By People Staff
September 23, 1985 12:00 PM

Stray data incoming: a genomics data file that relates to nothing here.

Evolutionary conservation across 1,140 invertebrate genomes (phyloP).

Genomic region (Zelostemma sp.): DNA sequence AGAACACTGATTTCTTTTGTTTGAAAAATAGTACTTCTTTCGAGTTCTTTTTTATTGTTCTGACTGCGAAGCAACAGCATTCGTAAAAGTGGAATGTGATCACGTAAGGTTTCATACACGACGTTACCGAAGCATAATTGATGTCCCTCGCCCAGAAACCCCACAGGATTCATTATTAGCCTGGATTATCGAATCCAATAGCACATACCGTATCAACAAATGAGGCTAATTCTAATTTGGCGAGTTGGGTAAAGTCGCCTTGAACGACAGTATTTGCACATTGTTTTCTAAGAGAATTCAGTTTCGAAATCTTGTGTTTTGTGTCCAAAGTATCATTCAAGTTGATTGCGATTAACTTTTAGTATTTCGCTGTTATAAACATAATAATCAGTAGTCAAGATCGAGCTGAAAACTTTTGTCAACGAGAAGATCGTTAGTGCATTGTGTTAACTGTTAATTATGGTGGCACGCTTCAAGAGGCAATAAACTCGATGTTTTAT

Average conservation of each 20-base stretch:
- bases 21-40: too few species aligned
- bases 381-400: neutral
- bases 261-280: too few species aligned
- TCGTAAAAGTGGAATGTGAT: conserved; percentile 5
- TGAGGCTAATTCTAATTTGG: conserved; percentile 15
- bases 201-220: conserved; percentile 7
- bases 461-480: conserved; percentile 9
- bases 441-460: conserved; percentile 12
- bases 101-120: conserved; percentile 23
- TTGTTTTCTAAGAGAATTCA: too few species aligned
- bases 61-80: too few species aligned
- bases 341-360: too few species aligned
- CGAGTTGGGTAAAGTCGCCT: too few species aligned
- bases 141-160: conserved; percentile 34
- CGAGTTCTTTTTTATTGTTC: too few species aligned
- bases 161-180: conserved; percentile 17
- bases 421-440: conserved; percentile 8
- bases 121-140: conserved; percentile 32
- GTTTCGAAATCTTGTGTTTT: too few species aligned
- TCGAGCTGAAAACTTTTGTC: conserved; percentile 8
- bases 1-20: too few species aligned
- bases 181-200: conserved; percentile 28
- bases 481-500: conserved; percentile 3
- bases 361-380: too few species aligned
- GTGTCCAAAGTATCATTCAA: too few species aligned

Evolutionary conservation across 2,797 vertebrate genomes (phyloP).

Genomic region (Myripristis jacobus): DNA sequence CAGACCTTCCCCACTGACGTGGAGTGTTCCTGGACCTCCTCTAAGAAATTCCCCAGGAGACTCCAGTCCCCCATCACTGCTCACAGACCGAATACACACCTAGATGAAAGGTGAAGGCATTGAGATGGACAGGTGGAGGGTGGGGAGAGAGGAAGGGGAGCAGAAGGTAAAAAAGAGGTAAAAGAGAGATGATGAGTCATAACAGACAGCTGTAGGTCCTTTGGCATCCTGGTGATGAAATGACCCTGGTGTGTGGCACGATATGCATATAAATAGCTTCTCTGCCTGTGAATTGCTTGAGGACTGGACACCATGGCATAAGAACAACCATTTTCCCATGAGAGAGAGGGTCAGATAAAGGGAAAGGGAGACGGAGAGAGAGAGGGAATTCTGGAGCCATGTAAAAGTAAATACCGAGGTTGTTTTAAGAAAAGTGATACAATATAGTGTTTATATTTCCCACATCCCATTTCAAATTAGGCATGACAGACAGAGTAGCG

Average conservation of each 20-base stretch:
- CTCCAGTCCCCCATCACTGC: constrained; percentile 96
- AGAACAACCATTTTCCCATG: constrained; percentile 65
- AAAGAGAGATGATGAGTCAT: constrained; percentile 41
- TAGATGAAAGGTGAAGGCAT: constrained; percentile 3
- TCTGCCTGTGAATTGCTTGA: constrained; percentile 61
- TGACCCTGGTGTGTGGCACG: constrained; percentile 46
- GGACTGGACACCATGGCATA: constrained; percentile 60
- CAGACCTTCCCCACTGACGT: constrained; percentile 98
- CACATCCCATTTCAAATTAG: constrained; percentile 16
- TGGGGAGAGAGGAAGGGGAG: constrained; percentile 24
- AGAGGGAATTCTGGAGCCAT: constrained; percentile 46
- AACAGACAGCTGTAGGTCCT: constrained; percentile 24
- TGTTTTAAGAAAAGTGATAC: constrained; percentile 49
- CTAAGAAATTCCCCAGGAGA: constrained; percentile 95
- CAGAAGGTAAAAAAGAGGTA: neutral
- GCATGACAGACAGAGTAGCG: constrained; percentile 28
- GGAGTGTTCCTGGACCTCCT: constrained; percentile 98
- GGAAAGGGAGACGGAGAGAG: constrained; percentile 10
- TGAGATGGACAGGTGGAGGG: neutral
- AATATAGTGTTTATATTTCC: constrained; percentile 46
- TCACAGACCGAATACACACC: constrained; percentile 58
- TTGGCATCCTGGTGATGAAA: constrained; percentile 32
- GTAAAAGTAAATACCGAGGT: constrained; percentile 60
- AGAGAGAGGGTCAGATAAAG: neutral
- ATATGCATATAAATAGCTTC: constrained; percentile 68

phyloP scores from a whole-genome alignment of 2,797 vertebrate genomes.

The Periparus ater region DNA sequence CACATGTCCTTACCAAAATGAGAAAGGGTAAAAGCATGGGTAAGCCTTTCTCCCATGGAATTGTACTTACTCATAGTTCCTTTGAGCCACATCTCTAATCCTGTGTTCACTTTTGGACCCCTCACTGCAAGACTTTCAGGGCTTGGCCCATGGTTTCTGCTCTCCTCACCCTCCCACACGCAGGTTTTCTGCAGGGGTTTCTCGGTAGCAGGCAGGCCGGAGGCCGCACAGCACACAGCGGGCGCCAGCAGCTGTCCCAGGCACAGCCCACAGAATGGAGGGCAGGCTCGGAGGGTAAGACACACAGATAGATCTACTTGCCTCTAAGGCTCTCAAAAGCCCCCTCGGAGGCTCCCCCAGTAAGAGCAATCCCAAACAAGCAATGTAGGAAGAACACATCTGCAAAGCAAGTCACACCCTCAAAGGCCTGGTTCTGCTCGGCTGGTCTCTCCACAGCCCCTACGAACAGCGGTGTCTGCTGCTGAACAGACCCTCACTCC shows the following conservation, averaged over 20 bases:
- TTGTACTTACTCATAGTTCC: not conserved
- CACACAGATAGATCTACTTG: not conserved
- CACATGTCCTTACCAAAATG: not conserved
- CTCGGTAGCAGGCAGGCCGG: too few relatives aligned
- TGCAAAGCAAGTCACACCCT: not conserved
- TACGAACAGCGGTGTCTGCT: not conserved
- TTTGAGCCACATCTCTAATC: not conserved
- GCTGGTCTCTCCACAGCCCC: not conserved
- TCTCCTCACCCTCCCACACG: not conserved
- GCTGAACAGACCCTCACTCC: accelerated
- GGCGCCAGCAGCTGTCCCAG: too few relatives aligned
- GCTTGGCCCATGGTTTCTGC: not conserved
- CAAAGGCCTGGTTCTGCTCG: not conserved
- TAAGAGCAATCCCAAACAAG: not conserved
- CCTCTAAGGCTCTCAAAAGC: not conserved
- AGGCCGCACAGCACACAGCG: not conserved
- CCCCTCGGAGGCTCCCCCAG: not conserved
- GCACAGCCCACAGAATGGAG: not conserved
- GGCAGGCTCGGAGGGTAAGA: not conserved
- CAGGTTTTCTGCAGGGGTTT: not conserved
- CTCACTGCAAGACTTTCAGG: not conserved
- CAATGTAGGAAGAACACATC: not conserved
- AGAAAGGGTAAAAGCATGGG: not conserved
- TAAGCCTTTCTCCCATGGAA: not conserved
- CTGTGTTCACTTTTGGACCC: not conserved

Dante had nothing on director Martin (Raging Bull) Scorsese, who sees evening romance in the Big Apple as only slightly less terrifying than an express run through the nine circles of hell. Scorsese’s Inferno, a poison valentine to New York City, is a comedy of startling originality, a racy, raucous ride through the night, bound to leave audiences reeling with laughter. The film’s co-producer, Griffin (An American Werewolf in London) Dunne, stars as a bachelor bored with his job as a word processor operator and with evenings alone in his apartment, switching cable TV channels. One night, reading Henry Miller’s Tropic of Cancer in a dreary coffee shop, Dunne strikes up a conversation with appealingly available Rosanna (Desperately Seeking Susan) Arquette, who invites him over to her friend’s loft in the artsy Manhattan enclave of SoHo. And so begins Dunne’s waking nightmare—murder for him, mirthful for us. Scorsese, working with Fassbinder’s master cameraman Michael (The Marriage of Maria Braun) Ballhaus, finds eerie beauty in SoHo’s industrial lighting and rain-splattered streets, and fun in such details as the cannonball velocity of keys thrown from a loft window. A small but superbly crafted film, After Hours is expertly edited by Thelma (Raging Bull) Schoonmaker, and written by Joseph Minion, 26, who created it as part of his course work at Columbia University’s Graduate Film Division. Arquette’s monologue about her husband, a Wizard of Oz freak who can’t reach orgasm without shouting, “Surrender, Dorothy,” is a particular gem. The acting, even in the smallest roles, is uniformly splendid. Besides Arquette and Dunne, standouts include Teri (Tootsie) Garr as a sex-starved waitress trapped in a ’60s beehive hairdo, SCTV’s Catherine O’Hara, who tries to run down Dunne with her Mister Softee truck, Cheech & Chong as bickering thieves and especially sexy Linda (Gotcha) Fiorentino, a scene stealer as a kinky sculptress who involves Dunne in S&M, a suicide and a narrow escape from his own death. It’s not that they don’t make comedies like After Hours anymore. The fact is there’s never been a comedy quite like this one. (R)